Monday, February 6, 2012

Churches, Students, and Books

Through our IICS/CSI colleague Steven Ney, we were introduced to staff of GAMFES (the Gambian Fellowship of Evangelical Students in the Gambia, a branch of the International Fellowship of Evangelical Students/IFES) within a week of our arrival at the end of January. Steve had organized a dinner at CVM House (where we live), to welcome staff of the IFES who had just arrived from a visit to Sierra Leone, and introduce them to other African staff. Since September Steve has been teaching English full-time at UTG, as one of many non-Gambian lecturers at the university, and he quickly got involved in the ministry of GAMFES.

Some of the staff of GAMFES, together with Steven Ney (in center, holding Agnes), some visitors from Canada, and the two of us

GAMFES is active at the university, and also at many small colleges scattered around this country. Its goal is to have a vibrant biblical student ministry in every tertiary educational institution. In the Gambia this ministry was started by the branch in Sierra Leone. Local operations are presently headed by Noble Robert, the first Gambian General Secretary of GAMFES, who took over leadership from Rev. Steven Musa Kormaye.

We were especially happy to meet Noble Robert and his team, and shared our concerns about academic life in the Gambia, because our aim in coming this time is to help set up a program in Christian Studies at the University of the Gambia (UTG) – although, as in 2010, we also hope to teach one course each at the Gambian Theological Institute (GTI), which provides training for pastors and other church leaders. A program of Christian studies at the university level, clearly, needs not only the lecturers to teach the relevant courses. What is also very important is to be able to pass on high quality literature.

Office of GAMFES, which owns a large property with several buildings

The availability of good literature is a big challenge here in the Gambia. Unlike the situation in most Canadian cities, or even in Nigeria, where Christian books are readily available, we have found hardly one bookstore which sells good Christian literature, although Bibles can be purchased. Even Sunday school materials are not always of the highest quality. Of course, we realize that African culture does not emphasize reading, and oral transmission is still the norm; moreover, nearly all books are far too expensive for ordinary people. But when we are thinking of university level teaching, that cannot be accepted as an excuse.

And pastors too, need to have some resources to pass along to their congregation. Even though the Gambia is more than 85% Muslim, there are quite a few Christians. The largest churches are the Roman Catholic Church, the Anglican Church, and the Methodist Church, each with their own bishop in this small country of about 1 ¾ million people. There are also many evangelical churches, although these are often small, their buildings tucked away into back alleys, unlike the cathedrals of the large mainline churches that may not dominate the main streets, but are still visible signs of a Christian presence.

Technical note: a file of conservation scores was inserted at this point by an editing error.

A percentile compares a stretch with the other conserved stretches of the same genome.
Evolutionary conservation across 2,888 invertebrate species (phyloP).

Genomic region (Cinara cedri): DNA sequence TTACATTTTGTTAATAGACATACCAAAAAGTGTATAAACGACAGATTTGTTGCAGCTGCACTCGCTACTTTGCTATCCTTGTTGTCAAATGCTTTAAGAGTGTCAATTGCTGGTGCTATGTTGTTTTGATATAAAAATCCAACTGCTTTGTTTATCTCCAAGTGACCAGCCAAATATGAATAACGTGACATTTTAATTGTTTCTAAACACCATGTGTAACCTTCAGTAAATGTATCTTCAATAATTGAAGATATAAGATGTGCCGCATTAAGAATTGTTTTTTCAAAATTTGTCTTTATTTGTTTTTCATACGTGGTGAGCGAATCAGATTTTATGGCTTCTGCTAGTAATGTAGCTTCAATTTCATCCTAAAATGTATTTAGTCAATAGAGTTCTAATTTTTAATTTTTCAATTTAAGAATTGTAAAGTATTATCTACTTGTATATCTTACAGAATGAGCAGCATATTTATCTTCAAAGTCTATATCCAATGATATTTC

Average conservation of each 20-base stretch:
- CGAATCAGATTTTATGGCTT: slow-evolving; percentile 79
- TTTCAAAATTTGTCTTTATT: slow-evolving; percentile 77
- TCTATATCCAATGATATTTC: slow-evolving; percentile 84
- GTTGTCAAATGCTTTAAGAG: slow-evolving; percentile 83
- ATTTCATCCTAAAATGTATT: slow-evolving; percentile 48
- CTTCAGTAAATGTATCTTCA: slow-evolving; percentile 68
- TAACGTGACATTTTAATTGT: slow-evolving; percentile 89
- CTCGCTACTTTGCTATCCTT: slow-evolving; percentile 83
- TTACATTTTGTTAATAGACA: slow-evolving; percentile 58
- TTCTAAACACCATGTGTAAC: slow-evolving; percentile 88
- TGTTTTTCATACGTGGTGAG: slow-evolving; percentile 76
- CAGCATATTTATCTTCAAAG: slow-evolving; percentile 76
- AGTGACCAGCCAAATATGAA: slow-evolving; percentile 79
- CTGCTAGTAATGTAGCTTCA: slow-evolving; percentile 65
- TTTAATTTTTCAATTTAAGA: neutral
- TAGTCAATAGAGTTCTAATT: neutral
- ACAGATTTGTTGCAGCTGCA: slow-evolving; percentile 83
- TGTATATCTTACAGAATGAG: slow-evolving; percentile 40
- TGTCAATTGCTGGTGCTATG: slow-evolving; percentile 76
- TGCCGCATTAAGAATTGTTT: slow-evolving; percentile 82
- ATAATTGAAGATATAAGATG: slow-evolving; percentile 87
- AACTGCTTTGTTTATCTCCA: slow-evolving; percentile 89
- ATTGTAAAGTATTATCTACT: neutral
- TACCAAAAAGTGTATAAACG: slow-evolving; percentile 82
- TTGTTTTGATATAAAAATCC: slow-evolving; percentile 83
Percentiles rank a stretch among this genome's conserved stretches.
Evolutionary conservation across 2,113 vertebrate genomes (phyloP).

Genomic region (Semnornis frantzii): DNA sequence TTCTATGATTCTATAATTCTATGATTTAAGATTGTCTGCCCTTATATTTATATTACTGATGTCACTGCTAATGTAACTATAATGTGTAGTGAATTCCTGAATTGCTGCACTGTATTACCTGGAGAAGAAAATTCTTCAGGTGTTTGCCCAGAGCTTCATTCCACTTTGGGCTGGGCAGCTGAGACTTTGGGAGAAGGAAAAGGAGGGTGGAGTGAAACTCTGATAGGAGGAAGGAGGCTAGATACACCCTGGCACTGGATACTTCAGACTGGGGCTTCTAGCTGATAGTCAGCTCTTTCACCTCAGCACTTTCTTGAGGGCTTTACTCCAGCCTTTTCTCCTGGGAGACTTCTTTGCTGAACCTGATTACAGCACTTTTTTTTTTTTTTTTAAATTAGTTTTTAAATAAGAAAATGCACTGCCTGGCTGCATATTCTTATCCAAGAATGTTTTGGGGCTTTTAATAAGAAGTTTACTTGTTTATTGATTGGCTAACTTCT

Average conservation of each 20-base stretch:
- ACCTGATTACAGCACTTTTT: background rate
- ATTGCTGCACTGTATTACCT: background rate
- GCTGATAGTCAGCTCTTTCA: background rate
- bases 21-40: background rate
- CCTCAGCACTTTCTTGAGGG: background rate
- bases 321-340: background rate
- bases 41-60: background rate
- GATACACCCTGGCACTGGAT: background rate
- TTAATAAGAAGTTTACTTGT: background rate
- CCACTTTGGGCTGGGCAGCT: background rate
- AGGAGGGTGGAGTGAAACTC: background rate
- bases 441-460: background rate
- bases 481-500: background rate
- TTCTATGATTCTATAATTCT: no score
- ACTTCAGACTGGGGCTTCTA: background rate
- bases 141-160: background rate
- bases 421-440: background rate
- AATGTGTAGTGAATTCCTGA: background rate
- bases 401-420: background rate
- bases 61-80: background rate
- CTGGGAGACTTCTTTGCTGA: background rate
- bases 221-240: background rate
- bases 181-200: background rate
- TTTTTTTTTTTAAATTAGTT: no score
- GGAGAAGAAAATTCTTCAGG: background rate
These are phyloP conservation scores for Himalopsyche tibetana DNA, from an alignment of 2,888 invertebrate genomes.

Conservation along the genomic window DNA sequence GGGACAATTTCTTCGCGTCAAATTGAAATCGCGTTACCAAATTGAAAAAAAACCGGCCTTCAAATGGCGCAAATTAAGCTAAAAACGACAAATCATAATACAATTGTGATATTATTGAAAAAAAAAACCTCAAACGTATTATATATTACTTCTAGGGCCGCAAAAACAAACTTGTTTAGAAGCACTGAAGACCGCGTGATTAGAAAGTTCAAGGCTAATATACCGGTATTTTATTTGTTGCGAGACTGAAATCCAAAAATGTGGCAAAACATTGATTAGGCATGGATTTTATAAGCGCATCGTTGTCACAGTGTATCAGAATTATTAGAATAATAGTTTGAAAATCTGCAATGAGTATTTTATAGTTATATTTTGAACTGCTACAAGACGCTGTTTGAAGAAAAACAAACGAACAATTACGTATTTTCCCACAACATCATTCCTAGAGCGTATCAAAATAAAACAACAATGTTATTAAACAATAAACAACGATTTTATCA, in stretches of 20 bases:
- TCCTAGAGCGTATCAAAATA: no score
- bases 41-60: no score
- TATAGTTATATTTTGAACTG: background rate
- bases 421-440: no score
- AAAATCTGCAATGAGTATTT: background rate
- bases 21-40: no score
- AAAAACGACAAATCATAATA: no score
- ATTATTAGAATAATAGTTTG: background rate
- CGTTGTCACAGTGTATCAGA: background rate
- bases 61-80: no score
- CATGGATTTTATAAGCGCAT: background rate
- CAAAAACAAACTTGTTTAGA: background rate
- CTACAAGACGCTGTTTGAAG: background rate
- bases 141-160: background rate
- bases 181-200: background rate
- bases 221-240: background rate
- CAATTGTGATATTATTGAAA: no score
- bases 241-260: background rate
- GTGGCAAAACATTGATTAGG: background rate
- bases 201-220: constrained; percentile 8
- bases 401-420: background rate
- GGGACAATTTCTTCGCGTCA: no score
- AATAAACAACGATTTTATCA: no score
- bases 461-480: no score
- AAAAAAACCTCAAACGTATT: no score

Noble Robert and Adrian in front of gate at GAMFES -- a new sign is coming shortly

This past week we took the opportunity to continue the conversation on these matters with Noble Robert, and were gratified to know that he shared our concerns fully. Even more, he told us of their plan to open up both a resource centre/library that will be accessible for pastors and students, and a bookstore where Christian literature would be sold.

GAMFES has the necessary space for a library and bookstore, because it owns a compound which is centrally located, with a number of buildings that are already used as office space and for leadership training. As well, in the last few years GAMFES has received hundreds of books, that can form the basis of the library. More books may be available from other sources.

GAMFES wants to build a library and bookstore, but as you see much work still needs to be done

During our visit and teaching in the Gambia in 2010 we had already discussed with our GTI students various strategies for getting access to good Christian literature, such as that published by Africa Christian Textbooks (ACTS), a Christian publishing company started by our long-time colleague in Nigeria, Danny McCain. The head-quarters of ACTS is located near Jos, Nigeria. ACTS now has book-stores scattered across Nigeria, and has expanded to Kenya; it hopes to expand to other African countries. Since our discussions with Noble Robert, we pray that GAMFES may become a partner for ACTS in the Gambia. Its location, staff, and vision for Christian service to the intellectual/reading community would make them a good partner for ACTS. Bringing books from Nigeria should not pose a great problem, since many Nigerians work here in business or as pastors; and they do travel back and forth on an ongoing basis, so we hope they can be persuaded to bring books on their return to the Gambia.

We are thankful that God has brought us here, especially as we find these doors which are opening for us. Aside from a supportive role in the book ministry, Adrian will also be teaching a course in Christian theology for the staff of GAMFES on Wednesday evenings. Thus even before more the official parts of our duties commence at the university or with GTI, we are happy to be involved in ministry through GAMFES.

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